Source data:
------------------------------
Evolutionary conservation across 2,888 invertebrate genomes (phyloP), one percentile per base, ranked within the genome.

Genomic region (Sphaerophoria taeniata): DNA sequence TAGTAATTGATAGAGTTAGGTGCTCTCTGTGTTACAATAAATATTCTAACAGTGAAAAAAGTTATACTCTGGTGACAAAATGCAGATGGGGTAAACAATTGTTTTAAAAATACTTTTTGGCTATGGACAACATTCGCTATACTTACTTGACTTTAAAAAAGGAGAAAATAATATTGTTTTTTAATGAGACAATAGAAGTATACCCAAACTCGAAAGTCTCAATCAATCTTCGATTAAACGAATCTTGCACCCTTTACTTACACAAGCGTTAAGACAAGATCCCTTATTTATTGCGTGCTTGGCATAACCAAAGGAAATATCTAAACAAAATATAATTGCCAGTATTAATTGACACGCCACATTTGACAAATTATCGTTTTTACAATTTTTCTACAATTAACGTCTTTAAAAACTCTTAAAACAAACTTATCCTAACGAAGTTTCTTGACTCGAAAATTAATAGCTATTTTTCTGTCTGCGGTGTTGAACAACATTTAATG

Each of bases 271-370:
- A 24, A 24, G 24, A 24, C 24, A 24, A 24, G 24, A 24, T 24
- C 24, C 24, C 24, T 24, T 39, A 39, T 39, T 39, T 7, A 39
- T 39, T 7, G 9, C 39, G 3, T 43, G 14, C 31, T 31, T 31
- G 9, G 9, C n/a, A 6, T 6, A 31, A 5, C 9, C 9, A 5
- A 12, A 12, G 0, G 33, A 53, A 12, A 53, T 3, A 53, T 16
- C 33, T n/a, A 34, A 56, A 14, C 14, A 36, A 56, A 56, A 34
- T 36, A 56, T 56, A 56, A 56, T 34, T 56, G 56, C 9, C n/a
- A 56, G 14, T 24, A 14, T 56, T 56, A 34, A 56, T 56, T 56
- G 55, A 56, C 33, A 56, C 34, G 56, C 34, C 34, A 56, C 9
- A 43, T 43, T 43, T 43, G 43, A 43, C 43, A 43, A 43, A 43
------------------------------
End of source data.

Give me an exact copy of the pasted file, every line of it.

Evolutionary conservation across 2,888 invertebrate genomes (phyloP), one percentile per base, ranked within the genome.

Genomic region (Sphaerophoria taeniata): DNA sequence TAGTAATTGATAGAGTTAGGTGCTCTCTGTGTTACAATAAATATTCTAACAGTGAAAAAAGTTATACTCTGGTGACAAAATGCAGATGGGGTAAACAATTGTTTTAAAAATACTTTTTGGCTATGGACAACATTCGCTATACTTACTTGACTTTAAAAAAGGAGAAAATAATATTGTTTTTTAATGAGACAATAGAAGTATACCCAAACTCGAAAGTCTCAATCAATCTTCGATTAAACGAATCTTGCACCCTTTACTTACACAAGCGTTAAGACAAGATCCCTTATTTATTGCGTGCTTGGCATAACCAAAGGAAATATCTAAACAAAATATAATTGCCAGTATTAATTGACACGCCACATTTGACAAATTATCGTTTTTACAATTTTTCTACAATTAACGTCTTTAAAAACTCTTAAAACAAACTTATCCTAACGAAGTTTCTTGACTCGAAAATTAATAGCTATTTTTCTGTCTGCGGTGTTGAACAACATTTAATG

Each of bases 271-370:
- A 24, A 24, G 24, A 24, C 24, A 24, A 24, G 24, A 24, T 24
- C 24, C 24, C 24, T 24, T 39, A 39, T 39, T 39, T 7, A 39
- T 39, T 7, G 9, C 39, G 3, T 43, G 14, C 31, T 31, T 31
- G 9, G 9, C n/a, A 6, T 6, A 31, A 5, C 9, C 9, A 5
- A 12, A 12, G 0, G 33, A 53, A 12, A 53, T 3, A 53, T 16
- C 33, T n/a, A 34, A 56, A 14, C 14, A 36, A 56, A 56, A 34
- T 36, A 56, T 56, A 56, A 56, T 34, T 56, G 56, C 9, C n/a
- A 56, G 14, T 24, A 14, T 56, T 56, A 34, A 56, T 56, T 56
- G 55, A 56, C 33, A 56, C 34, G 56, C 34, C 34, A 56, C 9
- A 43, T 43, T 43, T 43, G 43, A 43, C 43, A 43, A 43, A 43